Training the Jerk
The reality of the maximal Clean and Jerk
Imagine the situation of the elite Weightlifter attempting a maximal Clean and Jerk. The barbell weight might be as much as 80% of their best back squat, it’s horribly heavy to lift from the floor and if the athlete should successfully rack the bar on the shoulders in the bottom of the Clean, all out effort is required to stand up. At this point, a great deal of energy has been expended and the Jerk is still to go! It is an indescribable and desperate feeling standing there with an enormous weights sitting on the shoulders.
No matter how good the athlete, the dip and drive will elevate the bar at best to the top of the head at best and at worst maybe just to the eyebrows! To succeed, the athlete has only one option and that is to drop fast into low receiving position and prey for a lockout in both arms. Then, if a lockout occurs there is a monumental moment in which the structural integrity of the body has to resist the extreme downward pressure of the bar.
The reality of the maximal Clean & Jerk is that, for the duration of 10 seconds or more, it is sheer courage, hard work and commitment to fight to the bitter end.
Preparing for the final competition lift
Training is not simply the athlete’s day-to-day effort to complete the intensity and volume of work set by the program. Though it may never cross the athlete’s mind, training is about developing the ability to succeed with the final lift on the competition platform, the lift that is beyond heavy. To be a great lifter, it is a matter of succeeding in those moments when others fail. Yes, it’s a matter of developing technique and strength but training needs to be a rehearsal of how to deal with that ultimate lift, when all of the athlete’s tenacity is required.
It’s not good enough, therefore, to practise the Jerk in a way that will not be realistic with the ultimate lift. Here is what is not realistic for heavy Jerks:
- Attempting to dip and drive harder or faster to make the bar rise higher.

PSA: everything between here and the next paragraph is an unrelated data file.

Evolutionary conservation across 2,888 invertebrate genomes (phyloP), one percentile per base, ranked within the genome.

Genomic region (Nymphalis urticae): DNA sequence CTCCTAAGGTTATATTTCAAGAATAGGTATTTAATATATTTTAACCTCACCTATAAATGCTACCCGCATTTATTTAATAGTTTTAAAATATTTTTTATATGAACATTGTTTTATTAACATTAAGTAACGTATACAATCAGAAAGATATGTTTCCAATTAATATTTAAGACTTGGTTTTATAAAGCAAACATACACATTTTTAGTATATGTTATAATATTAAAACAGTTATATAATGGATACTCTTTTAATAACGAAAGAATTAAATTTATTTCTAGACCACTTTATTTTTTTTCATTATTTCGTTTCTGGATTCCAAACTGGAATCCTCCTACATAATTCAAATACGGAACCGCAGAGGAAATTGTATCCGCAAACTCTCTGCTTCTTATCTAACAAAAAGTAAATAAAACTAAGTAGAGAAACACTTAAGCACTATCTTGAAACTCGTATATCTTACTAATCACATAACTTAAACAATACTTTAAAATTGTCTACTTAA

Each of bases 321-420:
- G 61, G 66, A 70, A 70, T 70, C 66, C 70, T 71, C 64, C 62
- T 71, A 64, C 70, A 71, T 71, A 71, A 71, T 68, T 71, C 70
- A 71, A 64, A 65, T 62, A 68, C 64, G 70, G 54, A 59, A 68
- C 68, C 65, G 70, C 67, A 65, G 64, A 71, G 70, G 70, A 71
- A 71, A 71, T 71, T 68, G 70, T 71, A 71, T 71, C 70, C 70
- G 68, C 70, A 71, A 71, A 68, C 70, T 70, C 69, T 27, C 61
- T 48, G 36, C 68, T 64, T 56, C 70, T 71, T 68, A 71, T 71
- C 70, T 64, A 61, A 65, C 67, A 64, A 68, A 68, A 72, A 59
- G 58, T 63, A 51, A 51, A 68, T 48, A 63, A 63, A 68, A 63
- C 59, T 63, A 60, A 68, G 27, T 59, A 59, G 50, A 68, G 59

- Allowing the bar to fall before finishing the lift with the feet in line as required by competition rules.
- Moving quickly out of the receiving position to recover to finishing position.
- Practising the Jerk with anything less than the athlete’s very best lockout.
- Failing to practise the depth of receiving position needed for maximal lifts.
As can be seen from the illustration above, maximal lifts often require low receiving positions to be successful. The illustration portrays a receiving position in which the femur of the front leg and the shin of the back leg are almost parallel to the ground. It pays therefore to practise such a position in Split Squats, Jerk Balances and Jerks to build capability for the ultimate lift.
Rehearsing for the ultimate lift
Let’s now try to envisage exactly what the athlete should regularly rehearse to be ready for the ultimate lift.
The athlete must:
- ‘Fully commit’ to the movement. This commitment requires speed of movement
- Perform the dip and drive without expectation that the bar will go any higher than the top of the head.
- Perform the dip with the torso completely vertical
- Practise dropping to a low depth as required for heavy weights.
- Work to perfect the elbow lockout of the bar overhead. This includes specific training of the shoulders
- The athlete must “stick” the receiving position, that is practise holding the receiving position completely still for 2-3 seconds, as the ultimate heavy weight cannot be rushed
- Maintain structural integrity of the body to resist the downward pressure of the bar. Training the jerk is very much about this.
- The athlete must practise slowly recovering to the receiving position and maintain control of balance until the referees’ down signal.
If practise of these aspects of performance is absent or substantially lacking, the athlete’s training is not preparing them for the ultimate maximal lift.
Don’t take short cuts
The common issue for athletes is that as they warm-up in the jerk taking successively higher weights, there is no practise of that final moment of intense pressure. As a result, warm-ups are characterised by an inadequate practise of the depth required for a maximal jerk, a lack of attention to structural integrity (perfecting receiving positions), and complete oblivion to the need for balance. This occurs because the weight is light and they can get away with any indiscretion. Then at the moment of near-maximal or maximal attempts when every aspect of technique is required, it has not been practised and is therefore undeliverable.
This concept of practising the skill that is needed at a maximal weight applies equally to the Snatch and the Clean. It is not a good strategy to practise one set of movement characteristics when weights are relatively easy and then to try to adopt a different set of movement characteristics when the weight is heavy.
A possible reason why athletes tend to take ‘short cuts’ in technique as they warm-up is that Weightlifting is so much a psychological sport. It is a natural disposition of the athlete to want every warm-up weight to feel as easy as possible. Making a concerted effort to extend the time duration of the lift so as to practise receiving low positions, work on structural integrity and balance incurs an energy cost. As far as the athlete is concerned, this does not work towards making warm-ups feel as easy as possible. Therefore athletes tend to cut corners only to suffer the consequences of what they have not practised.